Stevens also had a particular gift for light comedy, as seen in her turns as a former beauty queen who caught Glenn Ford¿s eye in "The Courtship of Eddie¿s Father" (1963) and in particular, Jerry Lewis¿ "The Nutty Professor" (1964), where she played the comely college girl who is wooed by the smooth Buddy Love, but saw the good in his alter ego, the hapless Professor Kelp. Despite these highlights, Stevens was found mostly in ornamental roles in features like "Girls! Girls! Girls!" (1962) with Elvis Presley, which she reportedly loathed and was forced to participate in, creating much friction between her and Paramount, and "The Silencers" (1966), one of the Matt Helm spy spoofs with Dean Martin. Stevens would return to Playboy for two subsequent layouts in 1965 and 1968 to help boost her visibility.
Stevens began the 1970s with critically praised turns in Sam Peckinpah¿s "The Ballad of Cable Hogue" and "The Poseidon Adventure" (1972). In the former, she played a former prostitute who developed a tender romance with dogged cowboy Jason Robards, while in the latter, she was Ernest Borgnine¿s determined ex-streetwalker wife, who survived most of the horrors of the sinking ocean liner, only to perish in the final reel. The pictures helped to solidify the idea that Stevens was more than an attractive figure, and she worked steadily throughout the decade on television and in features, though few were as high profile as her early efforts. By the late 1970s, she had resorted to B-pictures like "The Manitou" (1978), and eventually turned to television, where she co-starred on "Flamingo Road" (NBC, 1980-82) as a kindly madam who aided series lead John Beck. In 1979, she directed a feature length documentary called "The American Heroine," about women from all walks of life, but the project was never released.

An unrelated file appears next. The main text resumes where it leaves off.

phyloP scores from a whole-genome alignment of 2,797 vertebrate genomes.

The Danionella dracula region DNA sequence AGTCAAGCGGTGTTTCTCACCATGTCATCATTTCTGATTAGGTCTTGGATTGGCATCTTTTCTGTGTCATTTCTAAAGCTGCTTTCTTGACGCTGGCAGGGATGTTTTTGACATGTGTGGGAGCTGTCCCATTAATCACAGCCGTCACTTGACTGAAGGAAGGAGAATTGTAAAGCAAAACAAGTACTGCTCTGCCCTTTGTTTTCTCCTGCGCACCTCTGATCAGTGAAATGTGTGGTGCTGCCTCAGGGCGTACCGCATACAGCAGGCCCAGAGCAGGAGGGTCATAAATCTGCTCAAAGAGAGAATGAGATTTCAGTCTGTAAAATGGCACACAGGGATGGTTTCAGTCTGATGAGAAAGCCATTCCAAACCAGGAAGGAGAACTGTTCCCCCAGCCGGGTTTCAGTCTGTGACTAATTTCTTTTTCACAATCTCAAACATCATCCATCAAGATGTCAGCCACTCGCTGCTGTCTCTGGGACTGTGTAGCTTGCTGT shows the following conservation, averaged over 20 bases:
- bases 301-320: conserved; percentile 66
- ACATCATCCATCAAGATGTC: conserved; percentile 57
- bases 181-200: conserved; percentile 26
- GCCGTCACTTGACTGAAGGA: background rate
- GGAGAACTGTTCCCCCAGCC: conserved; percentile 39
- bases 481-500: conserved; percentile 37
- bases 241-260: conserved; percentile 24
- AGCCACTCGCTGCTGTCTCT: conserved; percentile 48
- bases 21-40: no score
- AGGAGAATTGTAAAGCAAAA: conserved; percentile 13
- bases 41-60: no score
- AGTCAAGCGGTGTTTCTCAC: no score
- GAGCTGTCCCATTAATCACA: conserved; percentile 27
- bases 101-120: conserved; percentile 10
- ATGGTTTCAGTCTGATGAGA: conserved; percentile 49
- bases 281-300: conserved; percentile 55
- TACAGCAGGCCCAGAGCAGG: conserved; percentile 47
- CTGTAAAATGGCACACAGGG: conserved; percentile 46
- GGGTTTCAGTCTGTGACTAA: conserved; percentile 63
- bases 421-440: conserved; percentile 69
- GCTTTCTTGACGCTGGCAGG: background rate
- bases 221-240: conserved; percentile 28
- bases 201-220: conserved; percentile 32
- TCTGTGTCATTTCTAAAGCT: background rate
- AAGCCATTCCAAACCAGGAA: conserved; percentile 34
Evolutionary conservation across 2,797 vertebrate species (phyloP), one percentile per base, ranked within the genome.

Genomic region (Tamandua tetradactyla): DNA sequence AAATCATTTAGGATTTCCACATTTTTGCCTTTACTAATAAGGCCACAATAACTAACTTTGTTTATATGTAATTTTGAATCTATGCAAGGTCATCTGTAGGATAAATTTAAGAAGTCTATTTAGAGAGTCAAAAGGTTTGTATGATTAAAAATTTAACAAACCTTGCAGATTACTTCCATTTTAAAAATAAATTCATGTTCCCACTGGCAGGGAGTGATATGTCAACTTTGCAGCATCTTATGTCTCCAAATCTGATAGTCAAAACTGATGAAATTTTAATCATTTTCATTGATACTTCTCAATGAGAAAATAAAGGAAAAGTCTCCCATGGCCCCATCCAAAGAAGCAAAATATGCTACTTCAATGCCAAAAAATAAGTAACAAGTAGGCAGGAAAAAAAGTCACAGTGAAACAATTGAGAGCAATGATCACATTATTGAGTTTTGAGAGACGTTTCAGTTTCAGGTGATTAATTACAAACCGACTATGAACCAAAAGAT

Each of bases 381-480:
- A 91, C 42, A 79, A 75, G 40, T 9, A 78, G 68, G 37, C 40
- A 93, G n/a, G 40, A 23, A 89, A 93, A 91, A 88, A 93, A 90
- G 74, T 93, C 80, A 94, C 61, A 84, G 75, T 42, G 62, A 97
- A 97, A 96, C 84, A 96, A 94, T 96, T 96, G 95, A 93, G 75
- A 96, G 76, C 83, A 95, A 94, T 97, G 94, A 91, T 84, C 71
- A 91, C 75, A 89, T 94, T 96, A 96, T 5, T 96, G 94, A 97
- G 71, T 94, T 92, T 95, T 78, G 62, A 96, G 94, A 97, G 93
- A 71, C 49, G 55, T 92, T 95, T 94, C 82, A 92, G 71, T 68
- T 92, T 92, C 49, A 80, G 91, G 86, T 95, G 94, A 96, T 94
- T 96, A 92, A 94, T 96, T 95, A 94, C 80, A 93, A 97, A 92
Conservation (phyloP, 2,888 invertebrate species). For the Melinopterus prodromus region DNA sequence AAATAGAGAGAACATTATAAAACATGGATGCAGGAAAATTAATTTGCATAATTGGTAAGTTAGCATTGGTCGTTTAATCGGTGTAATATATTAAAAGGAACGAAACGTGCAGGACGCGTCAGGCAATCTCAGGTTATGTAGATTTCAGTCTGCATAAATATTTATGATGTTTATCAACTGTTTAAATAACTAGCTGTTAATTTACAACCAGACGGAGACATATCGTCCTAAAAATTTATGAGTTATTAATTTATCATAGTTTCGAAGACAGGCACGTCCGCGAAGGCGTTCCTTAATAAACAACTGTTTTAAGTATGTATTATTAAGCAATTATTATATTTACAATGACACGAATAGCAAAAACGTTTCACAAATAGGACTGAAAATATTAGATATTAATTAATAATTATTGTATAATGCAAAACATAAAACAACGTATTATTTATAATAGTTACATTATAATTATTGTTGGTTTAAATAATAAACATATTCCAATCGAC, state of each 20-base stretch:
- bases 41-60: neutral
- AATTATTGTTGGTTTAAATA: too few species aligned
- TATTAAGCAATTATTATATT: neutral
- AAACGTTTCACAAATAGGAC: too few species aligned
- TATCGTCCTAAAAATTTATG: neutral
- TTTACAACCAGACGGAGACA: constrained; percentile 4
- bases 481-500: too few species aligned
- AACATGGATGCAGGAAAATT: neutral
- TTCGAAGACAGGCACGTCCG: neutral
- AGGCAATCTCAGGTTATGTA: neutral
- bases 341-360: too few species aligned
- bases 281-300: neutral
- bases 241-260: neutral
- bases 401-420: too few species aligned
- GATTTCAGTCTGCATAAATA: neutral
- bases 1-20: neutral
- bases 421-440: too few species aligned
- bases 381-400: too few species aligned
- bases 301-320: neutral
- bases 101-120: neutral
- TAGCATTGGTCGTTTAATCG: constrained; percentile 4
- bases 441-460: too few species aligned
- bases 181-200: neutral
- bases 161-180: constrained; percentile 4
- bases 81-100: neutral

Stevens remained busy as she entered her fifth decade in the 1980s, though quality projects continued to elude actresses ¿ particularly one-time sex symbols ¿ of a certain age. She was a staple of episodic television, but her features had sunk to exploitative trash like "Chained Heat"(1983), a women-in-prison melodrama with Linda Blair, and direct-to-cable softcore efforts like "Body Chemistry III: Point of Seduction" (1994), many of which co-starred her son, Andrew Stevens. In 1989, he joined her for her second directorial effort, a low-budget comedy called "The Ranch," about a city slicker who turned an inherited ranch into a spa. That same year, she joined the cast of the daytime soap opera "Santa Barbara" (NBC, 1983-1994) as star Robin Mattson¿s troublemaking mother, Phyllis Blake. In the 1990s and 2000s, Stevens was a regular on television programs and in the occasional low-budget feature, though the 2004 horror film "Blessed," produced by her son, was a rare exception. She published her first novel, Razzle Dazzle, in 1999 and launched a line of fragrances for men and women that, like her career itself, emphasized sexiness.